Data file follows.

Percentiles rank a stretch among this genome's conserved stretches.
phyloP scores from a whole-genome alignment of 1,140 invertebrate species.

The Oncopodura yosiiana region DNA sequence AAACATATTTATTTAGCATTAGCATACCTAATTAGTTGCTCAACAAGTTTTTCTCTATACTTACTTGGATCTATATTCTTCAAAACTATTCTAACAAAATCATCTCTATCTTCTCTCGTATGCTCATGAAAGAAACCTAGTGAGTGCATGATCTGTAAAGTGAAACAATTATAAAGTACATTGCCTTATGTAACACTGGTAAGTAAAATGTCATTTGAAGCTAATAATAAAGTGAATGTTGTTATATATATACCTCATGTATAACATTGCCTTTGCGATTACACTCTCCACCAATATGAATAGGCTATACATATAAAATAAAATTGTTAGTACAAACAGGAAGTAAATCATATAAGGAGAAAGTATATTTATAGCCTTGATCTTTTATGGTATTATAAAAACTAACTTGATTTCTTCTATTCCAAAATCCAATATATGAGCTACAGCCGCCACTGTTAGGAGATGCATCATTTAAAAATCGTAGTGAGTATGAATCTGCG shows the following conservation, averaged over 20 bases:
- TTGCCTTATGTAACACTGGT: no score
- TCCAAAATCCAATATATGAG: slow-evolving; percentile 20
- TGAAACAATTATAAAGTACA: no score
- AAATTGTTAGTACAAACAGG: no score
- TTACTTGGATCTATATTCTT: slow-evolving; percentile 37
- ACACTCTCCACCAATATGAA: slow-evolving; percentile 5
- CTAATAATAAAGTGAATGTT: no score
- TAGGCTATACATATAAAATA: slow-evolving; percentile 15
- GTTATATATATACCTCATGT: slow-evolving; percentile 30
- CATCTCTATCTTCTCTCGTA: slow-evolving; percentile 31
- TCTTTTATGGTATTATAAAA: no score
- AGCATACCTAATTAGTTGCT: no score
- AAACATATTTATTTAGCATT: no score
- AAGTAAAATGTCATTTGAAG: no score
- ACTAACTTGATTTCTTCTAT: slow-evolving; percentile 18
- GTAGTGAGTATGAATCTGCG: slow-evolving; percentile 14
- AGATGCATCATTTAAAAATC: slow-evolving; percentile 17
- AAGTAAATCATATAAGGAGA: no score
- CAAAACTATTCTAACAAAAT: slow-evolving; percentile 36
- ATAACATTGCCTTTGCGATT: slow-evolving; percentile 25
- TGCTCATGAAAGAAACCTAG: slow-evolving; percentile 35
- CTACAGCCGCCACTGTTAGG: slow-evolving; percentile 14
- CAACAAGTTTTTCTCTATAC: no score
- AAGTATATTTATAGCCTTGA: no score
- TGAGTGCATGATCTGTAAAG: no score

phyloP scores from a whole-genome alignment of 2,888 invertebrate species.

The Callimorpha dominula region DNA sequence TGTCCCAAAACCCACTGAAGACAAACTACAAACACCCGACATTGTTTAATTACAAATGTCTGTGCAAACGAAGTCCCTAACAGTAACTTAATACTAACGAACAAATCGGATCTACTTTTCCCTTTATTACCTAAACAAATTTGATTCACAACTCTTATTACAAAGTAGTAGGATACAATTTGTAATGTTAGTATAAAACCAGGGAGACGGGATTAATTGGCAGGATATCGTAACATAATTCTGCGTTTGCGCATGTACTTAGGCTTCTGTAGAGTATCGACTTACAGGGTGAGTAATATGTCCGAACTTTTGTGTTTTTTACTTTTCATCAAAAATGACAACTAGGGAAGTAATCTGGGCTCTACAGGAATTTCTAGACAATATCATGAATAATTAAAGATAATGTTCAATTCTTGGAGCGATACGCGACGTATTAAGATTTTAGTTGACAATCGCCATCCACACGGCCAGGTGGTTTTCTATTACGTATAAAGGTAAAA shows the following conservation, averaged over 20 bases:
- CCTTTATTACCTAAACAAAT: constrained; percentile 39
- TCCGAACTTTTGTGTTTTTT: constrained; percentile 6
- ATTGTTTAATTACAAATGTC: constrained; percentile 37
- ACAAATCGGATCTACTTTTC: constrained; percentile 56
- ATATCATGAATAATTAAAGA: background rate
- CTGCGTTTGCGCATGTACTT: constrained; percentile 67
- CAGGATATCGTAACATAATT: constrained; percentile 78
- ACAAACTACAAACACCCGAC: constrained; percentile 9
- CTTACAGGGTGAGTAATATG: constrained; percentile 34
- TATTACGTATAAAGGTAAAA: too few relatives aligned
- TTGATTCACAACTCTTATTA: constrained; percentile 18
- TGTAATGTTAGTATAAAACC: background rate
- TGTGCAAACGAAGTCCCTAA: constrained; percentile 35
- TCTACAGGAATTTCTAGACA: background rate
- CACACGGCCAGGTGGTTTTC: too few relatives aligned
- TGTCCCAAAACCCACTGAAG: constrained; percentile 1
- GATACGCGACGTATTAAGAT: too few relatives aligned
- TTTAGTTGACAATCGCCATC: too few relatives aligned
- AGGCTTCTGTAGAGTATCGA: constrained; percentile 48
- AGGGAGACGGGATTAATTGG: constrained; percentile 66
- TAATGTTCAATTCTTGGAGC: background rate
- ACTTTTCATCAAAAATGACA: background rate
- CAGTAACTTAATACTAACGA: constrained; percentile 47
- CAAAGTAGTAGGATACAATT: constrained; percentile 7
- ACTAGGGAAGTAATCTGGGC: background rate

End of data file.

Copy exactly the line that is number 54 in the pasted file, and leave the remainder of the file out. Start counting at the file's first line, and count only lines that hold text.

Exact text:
- CAAAGTAGTAGGATACAATT: constrained; percentile 7